View single post by Kyguy
 Posted: Sun Jan 1st, 2012 01:15 pm
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Joined: Tue Apr 26th, 2011
Posts: 6

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Correct again Csamillerp, especially when something just doesn't pass the smell (common sense) test. Civil War book publishing has become big business in the last 25 years and is by far the largest genre of literature in the Library of Congress cataloguing system. Many modern authors write to sell, not to educate or inform.

A perfect example is Wiley Sword's soap-operatic portrayal of Hood and Sally "Buck" Preston. In Thomas R. Hay's and Stanley Horn's iconic books on the Army of Tennessee and Hood's campaign, she isn't even mentioned. Even Thomas Connelly only mentioned her once. Sword comes along in 1992 and Buck Preston permiates his book. She is listed in the index of his book more times than 4 of the 6 generals killed at Franklin...combined!

We are told by Sword that Hood was stupid and socially unrefined, then we  are told that he completely snookered and bamboozled the highest ranking officers in the Confederate army, a president and his entire cabinet to get command of the Army of Tennessee.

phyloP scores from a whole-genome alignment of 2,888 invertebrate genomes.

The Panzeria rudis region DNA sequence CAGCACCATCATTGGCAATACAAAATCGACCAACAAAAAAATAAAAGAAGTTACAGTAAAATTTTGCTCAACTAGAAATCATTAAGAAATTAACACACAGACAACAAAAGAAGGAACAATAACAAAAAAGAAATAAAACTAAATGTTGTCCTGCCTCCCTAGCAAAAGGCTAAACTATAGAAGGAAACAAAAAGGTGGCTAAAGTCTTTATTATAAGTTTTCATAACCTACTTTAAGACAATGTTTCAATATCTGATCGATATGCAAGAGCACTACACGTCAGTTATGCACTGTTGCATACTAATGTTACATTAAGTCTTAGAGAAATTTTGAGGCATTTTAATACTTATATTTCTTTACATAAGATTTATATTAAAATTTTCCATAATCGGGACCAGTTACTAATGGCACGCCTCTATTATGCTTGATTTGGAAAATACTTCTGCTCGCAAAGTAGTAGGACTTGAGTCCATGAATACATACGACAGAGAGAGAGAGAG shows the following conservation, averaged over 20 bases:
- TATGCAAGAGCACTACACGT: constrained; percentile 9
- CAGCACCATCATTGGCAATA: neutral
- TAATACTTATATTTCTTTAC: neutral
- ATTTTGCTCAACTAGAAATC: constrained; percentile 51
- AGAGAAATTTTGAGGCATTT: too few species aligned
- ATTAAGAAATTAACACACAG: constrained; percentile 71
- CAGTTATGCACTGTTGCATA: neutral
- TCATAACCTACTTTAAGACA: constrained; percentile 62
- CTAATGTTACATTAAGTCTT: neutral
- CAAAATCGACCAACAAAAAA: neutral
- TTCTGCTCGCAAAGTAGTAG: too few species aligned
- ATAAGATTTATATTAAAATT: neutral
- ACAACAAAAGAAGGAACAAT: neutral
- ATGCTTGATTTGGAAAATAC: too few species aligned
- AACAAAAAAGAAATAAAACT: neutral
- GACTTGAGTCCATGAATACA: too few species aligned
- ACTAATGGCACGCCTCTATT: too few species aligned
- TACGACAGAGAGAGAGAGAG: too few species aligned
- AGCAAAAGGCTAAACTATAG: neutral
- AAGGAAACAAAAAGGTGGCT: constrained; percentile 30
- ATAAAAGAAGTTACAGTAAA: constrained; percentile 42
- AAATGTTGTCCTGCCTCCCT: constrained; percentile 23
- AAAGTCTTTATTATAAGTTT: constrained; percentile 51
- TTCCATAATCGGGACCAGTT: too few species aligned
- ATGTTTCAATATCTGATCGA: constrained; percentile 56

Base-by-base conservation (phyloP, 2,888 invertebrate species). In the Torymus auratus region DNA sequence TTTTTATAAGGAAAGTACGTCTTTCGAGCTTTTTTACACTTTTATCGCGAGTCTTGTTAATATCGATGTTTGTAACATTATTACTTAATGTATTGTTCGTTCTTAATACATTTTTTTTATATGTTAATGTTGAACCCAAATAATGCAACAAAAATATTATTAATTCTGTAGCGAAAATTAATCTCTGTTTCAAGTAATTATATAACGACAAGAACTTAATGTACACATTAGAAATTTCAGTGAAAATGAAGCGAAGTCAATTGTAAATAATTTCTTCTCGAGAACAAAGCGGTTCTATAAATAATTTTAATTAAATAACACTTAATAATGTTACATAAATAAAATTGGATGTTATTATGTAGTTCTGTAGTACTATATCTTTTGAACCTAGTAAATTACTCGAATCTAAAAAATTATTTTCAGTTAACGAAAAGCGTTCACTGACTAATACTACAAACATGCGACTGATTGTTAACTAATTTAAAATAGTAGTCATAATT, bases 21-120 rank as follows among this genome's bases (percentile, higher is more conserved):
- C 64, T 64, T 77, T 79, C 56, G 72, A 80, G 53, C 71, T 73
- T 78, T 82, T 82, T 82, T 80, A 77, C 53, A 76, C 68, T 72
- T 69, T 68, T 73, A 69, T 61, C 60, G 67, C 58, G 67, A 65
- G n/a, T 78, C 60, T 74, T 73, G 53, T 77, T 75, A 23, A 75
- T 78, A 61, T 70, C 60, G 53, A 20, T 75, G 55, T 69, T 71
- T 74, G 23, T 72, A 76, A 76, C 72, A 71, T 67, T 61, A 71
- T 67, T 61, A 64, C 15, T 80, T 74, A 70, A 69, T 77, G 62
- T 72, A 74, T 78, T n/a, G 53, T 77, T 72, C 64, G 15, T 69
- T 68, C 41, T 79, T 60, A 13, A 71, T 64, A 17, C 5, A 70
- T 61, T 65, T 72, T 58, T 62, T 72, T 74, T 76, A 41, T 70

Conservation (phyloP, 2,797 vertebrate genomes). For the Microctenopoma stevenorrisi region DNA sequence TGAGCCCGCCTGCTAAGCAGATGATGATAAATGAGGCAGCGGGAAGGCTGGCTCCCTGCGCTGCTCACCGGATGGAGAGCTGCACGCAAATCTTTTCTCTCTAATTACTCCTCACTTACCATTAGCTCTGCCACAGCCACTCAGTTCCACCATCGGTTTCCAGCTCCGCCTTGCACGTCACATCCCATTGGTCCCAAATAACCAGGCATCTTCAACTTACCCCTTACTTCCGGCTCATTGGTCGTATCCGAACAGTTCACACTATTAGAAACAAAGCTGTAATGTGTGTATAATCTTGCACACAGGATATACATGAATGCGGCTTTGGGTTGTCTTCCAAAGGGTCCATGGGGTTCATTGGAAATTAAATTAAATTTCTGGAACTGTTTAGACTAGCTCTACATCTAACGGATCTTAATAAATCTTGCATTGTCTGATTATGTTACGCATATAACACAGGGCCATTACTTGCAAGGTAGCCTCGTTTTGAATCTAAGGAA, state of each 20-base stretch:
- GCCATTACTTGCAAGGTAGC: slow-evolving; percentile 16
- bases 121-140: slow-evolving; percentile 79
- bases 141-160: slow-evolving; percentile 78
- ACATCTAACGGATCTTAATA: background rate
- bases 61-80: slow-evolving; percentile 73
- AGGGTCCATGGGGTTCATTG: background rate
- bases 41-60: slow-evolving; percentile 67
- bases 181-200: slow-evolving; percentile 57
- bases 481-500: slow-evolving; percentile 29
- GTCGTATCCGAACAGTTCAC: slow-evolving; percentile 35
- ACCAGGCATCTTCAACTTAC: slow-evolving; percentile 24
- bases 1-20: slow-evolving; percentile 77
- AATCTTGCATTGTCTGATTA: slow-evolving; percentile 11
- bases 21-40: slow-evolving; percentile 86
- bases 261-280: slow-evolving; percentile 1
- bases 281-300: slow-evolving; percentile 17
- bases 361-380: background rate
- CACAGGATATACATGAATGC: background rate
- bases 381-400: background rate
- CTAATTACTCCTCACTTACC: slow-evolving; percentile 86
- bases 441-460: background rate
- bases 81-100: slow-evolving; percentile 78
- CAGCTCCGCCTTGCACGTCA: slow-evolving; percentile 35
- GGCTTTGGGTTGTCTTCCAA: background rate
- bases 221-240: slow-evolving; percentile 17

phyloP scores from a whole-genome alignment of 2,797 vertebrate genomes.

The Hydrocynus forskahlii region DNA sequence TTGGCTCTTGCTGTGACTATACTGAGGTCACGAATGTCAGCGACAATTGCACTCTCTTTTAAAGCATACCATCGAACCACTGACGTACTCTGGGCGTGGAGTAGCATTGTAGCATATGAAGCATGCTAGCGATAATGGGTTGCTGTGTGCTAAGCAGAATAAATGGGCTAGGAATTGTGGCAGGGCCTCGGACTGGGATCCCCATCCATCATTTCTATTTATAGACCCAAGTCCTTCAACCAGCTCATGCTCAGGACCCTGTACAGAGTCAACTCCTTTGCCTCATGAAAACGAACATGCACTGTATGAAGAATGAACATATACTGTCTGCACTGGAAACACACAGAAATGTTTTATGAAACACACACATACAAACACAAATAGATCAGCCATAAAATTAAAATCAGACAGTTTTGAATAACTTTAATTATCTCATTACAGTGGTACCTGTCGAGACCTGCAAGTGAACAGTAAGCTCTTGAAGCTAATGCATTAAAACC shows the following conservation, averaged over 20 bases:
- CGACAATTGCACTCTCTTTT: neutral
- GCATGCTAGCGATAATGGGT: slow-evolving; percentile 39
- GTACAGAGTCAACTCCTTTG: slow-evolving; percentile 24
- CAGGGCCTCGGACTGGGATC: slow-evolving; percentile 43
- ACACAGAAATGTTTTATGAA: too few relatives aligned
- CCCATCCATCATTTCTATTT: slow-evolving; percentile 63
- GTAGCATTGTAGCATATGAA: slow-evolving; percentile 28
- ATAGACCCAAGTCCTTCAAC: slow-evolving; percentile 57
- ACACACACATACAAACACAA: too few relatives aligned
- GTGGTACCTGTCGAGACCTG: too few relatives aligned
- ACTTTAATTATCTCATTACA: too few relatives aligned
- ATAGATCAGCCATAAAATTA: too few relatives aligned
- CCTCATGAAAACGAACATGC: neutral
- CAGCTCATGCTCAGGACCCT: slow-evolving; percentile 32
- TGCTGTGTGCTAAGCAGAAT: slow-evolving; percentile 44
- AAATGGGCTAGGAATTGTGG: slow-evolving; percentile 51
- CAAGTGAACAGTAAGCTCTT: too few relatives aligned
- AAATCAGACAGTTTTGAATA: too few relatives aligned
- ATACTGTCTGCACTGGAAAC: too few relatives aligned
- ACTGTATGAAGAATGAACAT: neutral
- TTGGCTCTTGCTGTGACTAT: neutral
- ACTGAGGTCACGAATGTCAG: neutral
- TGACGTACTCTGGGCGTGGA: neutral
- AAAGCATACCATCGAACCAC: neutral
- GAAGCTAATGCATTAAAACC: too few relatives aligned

All authors tell us that Hood loved frontal attacks yet Franklin was the only one he ever ordered. If Hood loved frontal charges why did he even try the flank around Columbia to Spring Hill the previous day? Why didn't he just attack Schofield at Columbia? Even at Franklin writers tell us the attack was pointless and suicidal, yet the Federal lines were broken, saved only because Emerson Opdycke disobeyed orders and was where he was.

Many authors call Hood a butcher for ordering the attack at Franklin yet Joe Johnston ordered an attack at Bentonville four months later, sustaining 3,000 casualties, and wrote in his memoirs that he had accepted command of the AOT a month earlier knowing the war was lost and nothing could be attained but better terms of surrender. In April 1865 Lee was outnumbered 4-1 yet launched an attack at Ft Stedman, sustaining high casualties. So why was Franklin and Nashville in November/December 1864 called "useless butchery" and other desperate attacks much later in the war never criticized?

Just because an author writes a book and a publisher sells it doesn't mean the information asserted in the book is accurate. I spend a lot of time checking cited sources and it's amazing how often there is little or no relationship to what an author writes and what his declared sources state. Another problem is that authors simply cite the comments of earlier writers, so if something innacurate or biased is written eloquently, it ends up being repearted over and over.        

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